Toshiki Masuda (Voice Animage Vol. 45 2020)

増田 俊樹

Melting sweetness and a little bitterness. Delivering a sweet feeling! In the issue, Masuda-san, who has transformed into a pâtissier, prepared sweets for White Day at the timing of the interview. “I tried to make crème brûlée that was soft.” It seems that the feeling is more important than the appearance, but the result is…

Masuda: I started making white day sweets because I wanted to return my feelings.

Why did you choose crème brûlée this time? Masuda: Every year on White Day, I used to make sweets poorly and post them on social media, so I thought I’d do something again this year. I’ve been addicted to crème brûlée for about a month, but I don’t have a burner, so it seems difficult to make at home. At that time, I heard that the interview for series would be in mid-March, so thought it would be a good opportunity and decided to take on the challenge. 

I had the impression that you were in control of your diet, so I didn’t think you were addicted to crème brûlée! Masuda: I’m sure I’m eating more than you imagine. I eat ramen and yakiniku, and I ate pancakes on my birthday. Actually, it’s a protein pancake (laughs).

By the way, what do you like about crème brûlée? Masuda: Originally, I like pudding. However, I didn’t like the peculiar texture of the baked pudding, which has a grilled surface. However, the top parts of crème brûlée is caramelized, so it has the texture, smell, and aroma of baked sweets. It’s completely different from the caramel of pudding, but you can enjoy the sweetness of eggs in the lower part. After I realized, “I really like this!”, I started eating it often.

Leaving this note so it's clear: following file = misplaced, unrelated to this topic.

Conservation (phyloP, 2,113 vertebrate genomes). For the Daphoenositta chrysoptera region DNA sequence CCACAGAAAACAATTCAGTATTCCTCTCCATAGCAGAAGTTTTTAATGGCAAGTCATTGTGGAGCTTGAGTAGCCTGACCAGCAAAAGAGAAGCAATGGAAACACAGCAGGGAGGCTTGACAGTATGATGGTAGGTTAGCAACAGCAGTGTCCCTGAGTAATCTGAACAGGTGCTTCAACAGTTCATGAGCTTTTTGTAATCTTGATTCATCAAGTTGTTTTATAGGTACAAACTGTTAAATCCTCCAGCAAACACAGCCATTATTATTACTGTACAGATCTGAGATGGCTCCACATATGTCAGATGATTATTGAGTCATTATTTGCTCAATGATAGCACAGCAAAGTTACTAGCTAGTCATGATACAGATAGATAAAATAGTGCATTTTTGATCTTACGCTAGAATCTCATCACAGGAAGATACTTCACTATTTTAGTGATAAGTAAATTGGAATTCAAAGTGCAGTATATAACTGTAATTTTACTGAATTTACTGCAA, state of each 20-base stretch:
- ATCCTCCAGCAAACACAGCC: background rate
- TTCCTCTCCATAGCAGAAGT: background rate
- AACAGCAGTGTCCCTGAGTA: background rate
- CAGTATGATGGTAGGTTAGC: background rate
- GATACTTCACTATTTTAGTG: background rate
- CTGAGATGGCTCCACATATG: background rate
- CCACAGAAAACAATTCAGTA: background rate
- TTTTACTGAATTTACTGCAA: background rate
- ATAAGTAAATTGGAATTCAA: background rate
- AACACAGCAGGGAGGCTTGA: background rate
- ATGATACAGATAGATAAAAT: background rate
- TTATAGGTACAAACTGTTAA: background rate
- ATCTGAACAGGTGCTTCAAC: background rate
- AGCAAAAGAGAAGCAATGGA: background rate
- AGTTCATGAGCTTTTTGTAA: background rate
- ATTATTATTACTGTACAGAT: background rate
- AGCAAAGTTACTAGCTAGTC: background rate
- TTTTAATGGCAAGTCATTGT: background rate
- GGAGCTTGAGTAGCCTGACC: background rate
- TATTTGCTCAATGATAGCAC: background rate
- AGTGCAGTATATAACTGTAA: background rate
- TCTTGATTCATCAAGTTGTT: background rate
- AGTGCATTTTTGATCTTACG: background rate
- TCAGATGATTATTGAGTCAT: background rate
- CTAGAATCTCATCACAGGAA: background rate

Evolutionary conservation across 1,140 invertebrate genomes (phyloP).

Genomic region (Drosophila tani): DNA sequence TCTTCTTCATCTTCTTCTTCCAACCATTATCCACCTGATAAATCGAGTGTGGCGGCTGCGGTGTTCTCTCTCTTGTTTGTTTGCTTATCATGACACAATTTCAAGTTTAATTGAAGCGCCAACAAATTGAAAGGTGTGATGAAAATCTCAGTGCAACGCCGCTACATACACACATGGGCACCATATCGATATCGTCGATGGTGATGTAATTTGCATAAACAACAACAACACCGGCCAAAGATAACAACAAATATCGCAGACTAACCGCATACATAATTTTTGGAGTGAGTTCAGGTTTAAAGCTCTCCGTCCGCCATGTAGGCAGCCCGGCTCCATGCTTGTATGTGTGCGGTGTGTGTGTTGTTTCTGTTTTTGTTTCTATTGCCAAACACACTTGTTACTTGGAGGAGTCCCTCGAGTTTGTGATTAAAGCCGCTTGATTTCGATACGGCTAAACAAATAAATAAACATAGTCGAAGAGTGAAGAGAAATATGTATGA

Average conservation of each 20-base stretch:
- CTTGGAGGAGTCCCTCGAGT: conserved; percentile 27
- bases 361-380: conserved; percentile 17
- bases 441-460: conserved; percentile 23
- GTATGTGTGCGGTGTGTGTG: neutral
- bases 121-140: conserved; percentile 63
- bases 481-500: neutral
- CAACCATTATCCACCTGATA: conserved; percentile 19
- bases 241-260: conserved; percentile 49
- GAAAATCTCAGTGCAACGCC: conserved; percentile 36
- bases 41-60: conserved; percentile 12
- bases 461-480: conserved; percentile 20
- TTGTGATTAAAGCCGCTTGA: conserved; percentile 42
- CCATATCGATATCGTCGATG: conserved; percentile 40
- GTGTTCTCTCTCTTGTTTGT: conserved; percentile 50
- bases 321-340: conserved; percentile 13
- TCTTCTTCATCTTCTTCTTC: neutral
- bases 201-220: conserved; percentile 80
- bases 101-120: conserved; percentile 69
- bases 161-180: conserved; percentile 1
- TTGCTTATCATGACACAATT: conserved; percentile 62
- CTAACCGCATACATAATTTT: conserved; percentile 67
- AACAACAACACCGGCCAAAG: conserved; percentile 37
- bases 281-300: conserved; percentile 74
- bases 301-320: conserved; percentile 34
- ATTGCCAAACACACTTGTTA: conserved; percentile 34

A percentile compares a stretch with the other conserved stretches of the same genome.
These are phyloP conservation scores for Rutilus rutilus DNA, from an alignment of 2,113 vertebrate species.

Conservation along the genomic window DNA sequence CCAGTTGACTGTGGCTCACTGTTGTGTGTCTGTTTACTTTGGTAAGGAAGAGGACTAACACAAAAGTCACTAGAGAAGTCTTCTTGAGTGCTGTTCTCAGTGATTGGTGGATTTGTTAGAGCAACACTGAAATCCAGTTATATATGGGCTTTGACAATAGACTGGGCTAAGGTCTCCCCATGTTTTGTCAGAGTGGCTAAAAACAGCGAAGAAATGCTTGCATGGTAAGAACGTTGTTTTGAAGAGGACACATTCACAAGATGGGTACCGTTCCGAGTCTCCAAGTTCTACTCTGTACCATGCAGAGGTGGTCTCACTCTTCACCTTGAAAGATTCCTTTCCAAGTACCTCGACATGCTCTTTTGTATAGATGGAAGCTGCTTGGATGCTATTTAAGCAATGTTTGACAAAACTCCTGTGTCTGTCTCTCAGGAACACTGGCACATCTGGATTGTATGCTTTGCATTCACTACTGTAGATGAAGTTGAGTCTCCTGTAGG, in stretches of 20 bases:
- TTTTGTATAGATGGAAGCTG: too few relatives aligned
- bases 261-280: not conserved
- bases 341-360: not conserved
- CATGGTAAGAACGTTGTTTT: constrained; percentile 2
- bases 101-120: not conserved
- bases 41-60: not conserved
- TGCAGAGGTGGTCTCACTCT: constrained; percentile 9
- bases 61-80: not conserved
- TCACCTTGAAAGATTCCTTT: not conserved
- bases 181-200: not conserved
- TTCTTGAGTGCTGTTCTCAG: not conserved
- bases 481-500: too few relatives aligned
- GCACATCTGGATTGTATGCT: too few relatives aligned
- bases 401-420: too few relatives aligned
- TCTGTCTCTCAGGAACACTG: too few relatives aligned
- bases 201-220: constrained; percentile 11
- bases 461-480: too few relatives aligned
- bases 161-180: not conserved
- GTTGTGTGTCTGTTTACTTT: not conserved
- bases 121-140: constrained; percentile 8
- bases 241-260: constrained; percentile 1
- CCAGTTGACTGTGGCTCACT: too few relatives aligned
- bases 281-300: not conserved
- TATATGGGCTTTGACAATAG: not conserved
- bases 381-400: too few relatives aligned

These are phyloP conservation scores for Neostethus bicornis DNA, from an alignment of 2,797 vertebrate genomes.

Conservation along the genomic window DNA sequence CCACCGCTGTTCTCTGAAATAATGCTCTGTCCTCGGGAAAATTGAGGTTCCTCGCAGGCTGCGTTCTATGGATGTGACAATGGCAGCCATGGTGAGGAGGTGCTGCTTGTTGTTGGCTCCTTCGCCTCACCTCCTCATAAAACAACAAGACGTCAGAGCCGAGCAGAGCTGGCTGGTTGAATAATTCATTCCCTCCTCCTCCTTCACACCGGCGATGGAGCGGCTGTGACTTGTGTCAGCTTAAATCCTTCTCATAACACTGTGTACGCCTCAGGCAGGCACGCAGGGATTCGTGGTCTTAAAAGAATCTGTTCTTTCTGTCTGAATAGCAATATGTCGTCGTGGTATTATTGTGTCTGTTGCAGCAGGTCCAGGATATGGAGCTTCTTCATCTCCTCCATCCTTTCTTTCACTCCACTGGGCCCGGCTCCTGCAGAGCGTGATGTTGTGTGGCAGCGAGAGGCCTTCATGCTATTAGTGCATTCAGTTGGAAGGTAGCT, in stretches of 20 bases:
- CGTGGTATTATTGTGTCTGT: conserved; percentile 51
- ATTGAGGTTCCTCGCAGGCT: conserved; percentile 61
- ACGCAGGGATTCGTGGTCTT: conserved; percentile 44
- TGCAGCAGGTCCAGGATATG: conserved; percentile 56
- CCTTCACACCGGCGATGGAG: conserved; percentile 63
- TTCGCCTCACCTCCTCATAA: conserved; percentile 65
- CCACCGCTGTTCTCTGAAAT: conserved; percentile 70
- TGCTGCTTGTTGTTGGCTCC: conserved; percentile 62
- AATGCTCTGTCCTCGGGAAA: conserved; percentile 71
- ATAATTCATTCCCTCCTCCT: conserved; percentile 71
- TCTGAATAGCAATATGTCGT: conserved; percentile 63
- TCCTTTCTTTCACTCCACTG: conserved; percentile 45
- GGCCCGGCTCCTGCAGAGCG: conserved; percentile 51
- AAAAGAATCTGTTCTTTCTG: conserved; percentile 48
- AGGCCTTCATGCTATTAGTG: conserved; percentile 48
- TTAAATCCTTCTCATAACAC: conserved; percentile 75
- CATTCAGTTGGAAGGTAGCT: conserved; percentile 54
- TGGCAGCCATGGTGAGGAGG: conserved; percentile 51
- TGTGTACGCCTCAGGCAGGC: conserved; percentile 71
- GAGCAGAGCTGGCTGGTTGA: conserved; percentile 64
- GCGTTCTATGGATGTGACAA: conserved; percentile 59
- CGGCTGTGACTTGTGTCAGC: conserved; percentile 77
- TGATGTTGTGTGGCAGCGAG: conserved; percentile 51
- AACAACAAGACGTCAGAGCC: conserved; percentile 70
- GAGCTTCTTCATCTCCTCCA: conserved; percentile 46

How was it when you actually made it? Masuda: It was a lot of fun. This is actually the first time I’ve seen vanilla beans! I had only seen essences, so I thought they were vanilla beans, and I didn’t even know that there were pods. I thought that there must be a lot of seasonings that are used without knowing the original form.

How was the burner that you were looking forward to? Masuda: The process of baking with the burner had a large technical aspect. It’s the same with the heat, and the amount of sugar you put on top will change how it browns. All in all, it was a very interesting experience. I was able to melt the whole of the small size bowl thoroughly, but the large size bowl did not melt unless the heat escaped to the outside, or if I put it too close, it would burn. It was difficult.

Were you able to make something that you were satisfied with in the end? Masuda: The result was a dark brown, evenly baked pudding, and I thought, “This is good!” (smile).

Certainly, the one that the teacher chose was a browned one with an accent. Please let me know your score for this challenge. Masuda: Flavour is 100 points! About 70 on the technical side. The baking process was more difficult than I expected, and the finished product just happened to turn out well. To create something that not only tastes good, but also looks beautiful, it is necessary to practise skills every day.

Masuda: First, the ingredients are mixed to form the dough. Carefully remove the vanilla beans from the pods using a knife and place them in a pot. Pour the strained dough into a bowl and bake it in a steam oven for about 20 minutes. When it is baked, it is sprinkled with sugar called cassonade, and finally it is baked. I adjusted it by moving the burner up and down, but it seems that this was quite difficult. The finished crème brûlée had a crunchy caramel texture that melted in your mouth.


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